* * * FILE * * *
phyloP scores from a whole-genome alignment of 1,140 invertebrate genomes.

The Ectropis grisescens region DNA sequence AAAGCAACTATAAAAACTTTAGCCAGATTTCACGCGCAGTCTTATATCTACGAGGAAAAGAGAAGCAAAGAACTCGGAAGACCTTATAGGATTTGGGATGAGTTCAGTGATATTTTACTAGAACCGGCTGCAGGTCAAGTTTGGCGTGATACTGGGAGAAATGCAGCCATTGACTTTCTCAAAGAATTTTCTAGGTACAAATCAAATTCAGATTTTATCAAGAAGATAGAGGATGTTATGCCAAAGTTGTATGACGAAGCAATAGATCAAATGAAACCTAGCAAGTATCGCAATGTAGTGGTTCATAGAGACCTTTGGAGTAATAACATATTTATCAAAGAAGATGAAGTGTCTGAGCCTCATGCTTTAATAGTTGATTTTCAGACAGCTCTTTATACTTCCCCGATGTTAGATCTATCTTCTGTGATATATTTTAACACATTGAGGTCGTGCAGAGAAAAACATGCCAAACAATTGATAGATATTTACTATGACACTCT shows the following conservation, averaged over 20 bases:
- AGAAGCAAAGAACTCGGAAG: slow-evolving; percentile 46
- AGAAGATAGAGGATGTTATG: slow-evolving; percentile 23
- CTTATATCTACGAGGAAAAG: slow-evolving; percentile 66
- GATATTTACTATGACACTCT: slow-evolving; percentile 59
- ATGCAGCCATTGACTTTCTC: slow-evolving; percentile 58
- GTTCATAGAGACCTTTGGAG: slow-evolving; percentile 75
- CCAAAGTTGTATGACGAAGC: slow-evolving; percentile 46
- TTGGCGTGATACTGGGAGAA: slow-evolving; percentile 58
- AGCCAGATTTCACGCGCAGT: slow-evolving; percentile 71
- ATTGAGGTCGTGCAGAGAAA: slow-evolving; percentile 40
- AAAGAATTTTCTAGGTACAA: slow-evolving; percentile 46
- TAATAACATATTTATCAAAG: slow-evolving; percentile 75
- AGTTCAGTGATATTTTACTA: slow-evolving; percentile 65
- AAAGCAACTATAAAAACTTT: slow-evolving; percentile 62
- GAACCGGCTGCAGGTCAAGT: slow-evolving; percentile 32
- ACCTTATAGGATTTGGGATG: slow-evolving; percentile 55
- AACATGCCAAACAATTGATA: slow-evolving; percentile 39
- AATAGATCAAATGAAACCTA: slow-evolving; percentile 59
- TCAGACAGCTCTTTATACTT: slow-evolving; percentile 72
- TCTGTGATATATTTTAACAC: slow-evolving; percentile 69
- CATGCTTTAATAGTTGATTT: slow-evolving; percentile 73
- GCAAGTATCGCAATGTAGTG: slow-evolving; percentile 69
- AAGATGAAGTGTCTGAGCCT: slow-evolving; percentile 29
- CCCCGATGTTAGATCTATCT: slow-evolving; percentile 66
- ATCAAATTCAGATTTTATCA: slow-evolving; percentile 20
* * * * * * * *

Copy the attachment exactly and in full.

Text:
phyloP scores from a whole-genome alignment of 1,140 invertebrate genomes.

The Ectropis grisescens region DNA sequence AAAGCAACTATAAAAACTTTAGCCAGATTTCACGCGCAGTCTTATATCTACGAGGAAAAGAGAAGCAAAGAACTCGGAAGACCTTATAGGATTTGGGATGAGTTCAGTGATATTTTACTAGAACCGGCTGCAGGTCAAGTTTGGCGTGATACTGGGAGAAATGCAGCCATTGACTTTCTCAAAGAATTTTCTAGGTACAAATCAAATTCAGATTTTATCAAGAAGATAGAGGATGTTATGCCAAAGTTGTATGACGAAGCAATAGATCAAATGAAACCTAGCAAGTATCGCAATGTAGTGGTTCATAGAGACCTTTGGAGTAATAACATATTTATCAAAGAAGATGAAGTGTCTGAGCCTCATGCTTTAATAGTTGATTTTCAGACAGCTCTTTATACTTCCCCGATGTTAGATCTATCTTCTGTGATATATTTTAACACATTGAGGTCGTGCAGAGAAAAACATGCCAAACAATTGATAGATATTTACTATGACACTCT shows the following conservation, averaged over 20 bases:
- AGAAGCAAAGAACTCGGAAG: slow-evolving; percentile 46
- AGAAGATAGAGGATGTTATG: slow-evolving; percentile 23
- CTTATATCTACGAGGAAAAG: slow-evolving; percentile 66
- GATATTTACTATGACACTCT: slow-evolving; percentile 59
- ATGCAGCCATTGACTTTCTC: slow-evolving; percentile 58
- GTTCATAGAGACCTTTGGAG: slow-evolving; percentile 75
- CCAAAGTTGTATGACGAAGC: slow-evolving; percentile 46
- TTGGCGTGATACTGGGAGAA: slow-evolving; percentile 58
- AGCCAGATTTCACGCGCAGT: slow-evolving; percentile 71
- ATTGAGGTCGTGCAGAGAAA: slow-evolving; percentile 40
- AAAGAATTTTCTAGGTACAA: slow-evolving; percentile 46
- TAATAACATATTTATCAAAG: slow-evolving; percentile 75
- AGTTCAGTGATATTTTACTA: slow-evolving; percentile 65
- AAAGCAACTATAAAAACTTT: slow-evolving; percentile 62
- GAACCGGCTGCAGGTCAAGT: slow-evolving; percentile 32
- ACCTTATAGGATTTGGGATG: slow-evolving; percentile 55
- AACATGCCAAACAATTGATA: slow-evolving; percentile 39
- AATAGATCAAATGAAACCTA: slow-evolving; percentile 59
- TCAGACAGCTCTTTATACTT: slow-evolving; percentile 72
- TCTGTGATATATTTTAACAC: slow-evolving; percentile 69
- CATGCTTTAATAGTTGATTT: slow-evolving; percentile 73
- GCAAGTATCGCAATGTAGTG: slow-evolving; percentile 69
- AAGATGAAGTGTCTGAGCCT: slow-evolving; percentile 29
- CCCCGATGTTAGATCTATCT: slow-evolving; percentile 66
- ATCAAATTCAGATTTTATCA: slow-evolving; percentile 20